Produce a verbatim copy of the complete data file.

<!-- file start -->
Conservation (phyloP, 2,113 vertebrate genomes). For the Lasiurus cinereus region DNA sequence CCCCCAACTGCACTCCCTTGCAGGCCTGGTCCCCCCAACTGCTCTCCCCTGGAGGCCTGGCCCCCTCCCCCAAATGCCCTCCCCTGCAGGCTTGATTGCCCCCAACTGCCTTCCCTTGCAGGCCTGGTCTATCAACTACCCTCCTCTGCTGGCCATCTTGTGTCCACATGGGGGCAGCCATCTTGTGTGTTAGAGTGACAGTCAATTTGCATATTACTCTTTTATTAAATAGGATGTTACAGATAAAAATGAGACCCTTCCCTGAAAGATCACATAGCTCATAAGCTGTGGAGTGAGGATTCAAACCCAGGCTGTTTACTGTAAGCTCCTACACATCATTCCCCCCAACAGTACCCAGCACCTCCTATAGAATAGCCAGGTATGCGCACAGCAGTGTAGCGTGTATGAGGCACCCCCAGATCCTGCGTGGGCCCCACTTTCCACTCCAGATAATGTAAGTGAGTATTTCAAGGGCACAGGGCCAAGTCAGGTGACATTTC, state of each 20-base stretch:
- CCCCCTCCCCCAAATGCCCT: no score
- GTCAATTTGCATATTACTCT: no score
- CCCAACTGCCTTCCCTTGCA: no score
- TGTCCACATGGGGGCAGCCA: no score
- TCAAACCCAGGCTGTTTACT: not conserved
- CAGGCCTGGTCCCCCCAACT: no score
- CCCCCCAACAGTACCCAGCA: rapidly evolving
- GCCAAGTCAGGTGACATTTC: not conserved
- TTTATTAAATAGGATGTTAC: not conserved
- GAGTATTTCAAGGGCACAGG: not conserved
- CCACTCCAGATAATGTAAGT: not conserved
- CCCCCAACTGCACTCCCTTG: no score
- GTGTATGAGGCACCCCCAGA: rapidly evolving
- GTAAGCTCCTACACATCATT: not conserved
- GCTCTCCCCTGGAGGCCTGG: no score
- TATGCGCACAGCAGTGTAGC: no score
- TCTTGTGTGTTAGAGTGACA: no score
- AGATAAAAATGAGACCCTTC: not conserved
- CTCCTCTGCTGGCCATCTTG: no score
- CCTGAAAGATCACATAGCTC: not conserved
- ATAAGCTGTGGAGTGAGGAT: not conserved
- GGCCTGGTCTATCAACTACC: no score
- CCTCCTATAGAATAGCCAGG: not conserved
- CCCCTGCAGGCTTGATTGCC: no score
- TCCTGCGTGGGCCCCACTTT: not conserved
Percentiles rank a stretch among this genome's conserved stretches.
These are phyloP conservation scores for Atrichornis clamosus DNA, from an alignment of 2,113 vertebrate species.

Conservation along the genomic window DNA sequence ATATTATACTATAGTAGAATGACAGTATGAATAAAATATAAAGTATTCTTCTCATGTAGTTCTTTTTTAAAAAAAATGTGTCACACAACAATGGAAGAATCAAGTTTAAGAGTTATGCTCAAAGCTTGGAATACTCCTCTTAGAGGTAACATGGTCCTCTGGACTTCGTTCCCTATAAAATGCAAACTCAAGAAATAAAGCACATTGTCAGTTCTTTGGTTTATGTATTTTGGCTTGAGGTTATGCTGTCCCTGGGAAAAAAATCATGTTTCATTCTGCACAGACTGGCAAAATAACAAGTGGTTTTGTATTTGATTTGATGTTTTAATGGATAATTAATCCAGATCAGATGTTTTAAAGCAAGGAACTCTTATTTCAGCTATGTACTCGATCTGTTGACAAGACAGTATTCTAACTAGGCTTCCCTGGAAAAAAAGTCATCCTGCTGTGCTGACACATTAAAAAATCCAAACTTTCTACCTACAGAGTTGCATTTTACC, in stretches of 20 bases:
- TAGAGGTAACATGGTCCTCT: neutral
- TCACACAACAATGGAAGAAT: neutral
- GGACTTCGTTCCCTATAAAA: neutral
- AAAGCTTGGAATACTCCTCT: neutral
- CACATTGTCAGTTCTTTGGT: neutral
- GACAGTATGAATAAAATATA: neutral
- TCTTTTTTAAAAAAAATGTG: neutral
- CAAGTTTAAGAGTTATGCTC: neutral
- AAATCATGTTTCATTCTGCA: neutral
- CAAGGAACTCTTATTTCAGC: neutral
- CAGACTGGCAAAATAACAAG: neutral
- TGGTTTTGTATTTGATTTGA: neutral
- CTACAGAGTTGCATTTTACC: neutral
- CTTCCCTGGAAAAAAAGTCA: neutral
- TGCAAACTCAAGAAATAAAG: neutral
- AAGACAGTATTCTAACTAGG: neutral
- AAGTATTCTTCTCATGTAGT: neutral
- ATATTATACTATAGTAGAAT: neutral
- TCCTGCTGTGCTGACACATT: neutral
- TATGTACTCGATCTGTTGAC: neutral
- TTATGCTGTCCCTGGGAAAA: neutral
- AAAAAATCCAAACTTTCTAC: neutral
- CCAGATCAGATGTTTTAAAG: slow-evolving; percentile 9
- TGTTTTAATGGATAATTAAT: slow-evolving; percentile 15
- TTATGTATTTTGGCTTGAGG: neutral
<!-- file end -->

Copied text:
Conservation (phyloP, 2,113 vertebrate genomes). For the Lasiurus cinereus region DNA sequence CCCCCAACTGCACTCCCTTGCAGGCCTGGTCCCCCCAACTGCTCTCCCCTGGAGGCCTGGCCCCCTCCCCCAAATGCCCTCCCCTGCAGGCTTGATTGCCCCCAACTGCCTTCCCTTGCAGGCCTGGTCTATCAACTACCCTCCTCTGCTGGCCATCTTGTGTCCACATGGGGGCAGCCATCTTGTGTGTTAGAGTGACAGTCAATTTGCATATTACTCTTTTATTAAATAGGATGTTACAGATAAAAATGAGACCCTTCCCTGAAAGATCACATAGCTCATAAGCTGTGGAGTGAGGATTCAAACCCAGGCTGTTTACTGTAAGCTCCTACACATCATTCCCCCCAACAGTACCCAGCACCTCCTATAGAATAGCCAGGTATGCGCACAGCAGTGTAGCGTGTATGAGGCACCCCCAGATCCTGCGTGGGCCCCACTTTCCACTCCAGATAATGTAAGTGAGTATTTCAAGGGCACAGGGCCAAGTCAGGTGACATTTC, state of each 20-base stretch:
- CCCCCTCCCCCAAATGCCCT: no score
- GTCAATTTGCATATTACTCT: no score
- CCCAACTGCCTTCCCTTGCA: no score
- TGTCCACATGGGGGCAGCCA: no score
- TCAAACCCAGGCTGTTTACT: not conserved
- CAGGCCTGGTCCCCCCAACT: no score
- CCCCCCAACAGTACCCAGCA: rapidly evolving
- GCCAAGTCAGGTGACATTTC: not conserved
- TTTATTAAATAGGATGTTAC: not conserved
- GAGTATTTCAAGGGCACAGG: not conserved
- CCACTCCAGATAATGTAAGT: not conserved
- CCCCCAACTGCACTCCCTTG: no score
- GTGTATGAGGCACCCCCAGA: rapidly evolving
- GTAAGCTCCTACACATCATT: not conserved
- GCTCTCCCCTGGAGGCCTGG: no score
- TATGCGCACAGCAGTGTAGC: no score
- TCTTGTGTGTTAGAGTGACA: no score
- AGATAAAAATGAGACCCTTC: not conserved
- CTCCTCTGCTGGCCATCTTG: no score
- CCTGAAAGATCACATAGCTC: not conserved
- ATAAGCTGTGGAGTGAGGAT: not conserved
- GGCCTGGTCTATCAACTACC: no score
- CCTCCTATAGAATAGCCAGG: not conserved
- CCCCTGCAGGCTTGATTGCC: no score
- TCCTGCGTGGGCCCCACTTT: not conserved
Percentiles rank a stretch among this genome's conserved stretches.
These are phyloP conservation scores for Atrichornis clamosus DNA, from an alignment of 2,113 vertebrate species.

Conservation along the genomic window DNA sequence ATATTATACTATAGTAGAATGACAGTATGAATAAAATATAAAGTATTCTTCTCATGTAGTTCTTTTTTAAAAAAAATGTGTCACACAACAATGGAAGAATCAAGTTTAAGAGTTATGCTCAAAGCTTGGAATACTCCTCTTAGAGGTAACATGGTCCTCTGGACTTCGTTCCCTATAAAATGCAAACTCAAGAAATAAAGCACATTGTCAGTTCTTTGGTTTATGTATTTTGGCTTGAGGTTATGCTGTCCCTGGGAAAAAAATCATGTTTCATTCTGCACAGACTGGCAAAATAACAAGTGGTTTTGTATTTGATTTGATGTTTTAATGGATAATTAATCCAGATCAGATGTTTTAAAGCAAGGAACTCTTATTTCAGCTATGTACTCGATCTGTTGACAAGACAGTATTCTAACTAGGCTTCCCTGGAAAAAAAGTCATCCTGCTGTGCTGACACATTAAAAAATCCAAACTTTCTACCTACAGAGTTGCATTTTACC, in stretches of 20 bases:
- TAGAGGTAACATGGTCCTCT: neutral
- TCACACAACAATGGAAGAAT: neutral
- GGACTTCGTTCCCTATAAAA: neutral
- AAAGCTTGGAATACTCCTCT: neutral
- CACATTGTCAGTTCTTTGGT: neutral
- GACAGTATGAATAAAATATA: neutral
- TCTTTTTTAAAAAAAATGTG: neutral
- CAAGTTTAAGAGTTATGCTC: neutral
- AAATCATGTTTCATTCTGCA: neutral
- CAAGGAACTCTTATTTCAGC: neutral
- CAGACTGGCAAAATAACAAG: neutral
- TGGTTTTGTATTTGATTTGA: neutral
- CTACAGAGTTGCATTTTACC: neutral
- CTTCCCTGGAAAAAAAGTCA: neutral
- TGCAAACTCAAGAAATAAAG: neutral
- AAGACAGTATTCTAACTAGG: neutral
- AAGTATTCTTCTCATGTAGT: neutral
- ATATTATACTATAGTAGAAT: neutral
- TCCTGCTGTGCTGACACATT: neutral
- TATGTACTCGATCTGTTGAC: neutral
- TTATGCTGTCCCTGGGAAAA: neutral
- AAAAAATCCAAACTTTCTAC: neutral
- CCAGATCAGATGTTTTAAAG: slow-evolving; percentile 9
- TGTTTTAATGGATAATTAAT: slow-evolving; percentile 15
- TTATGTATTTTGGCTTGAGG: neutral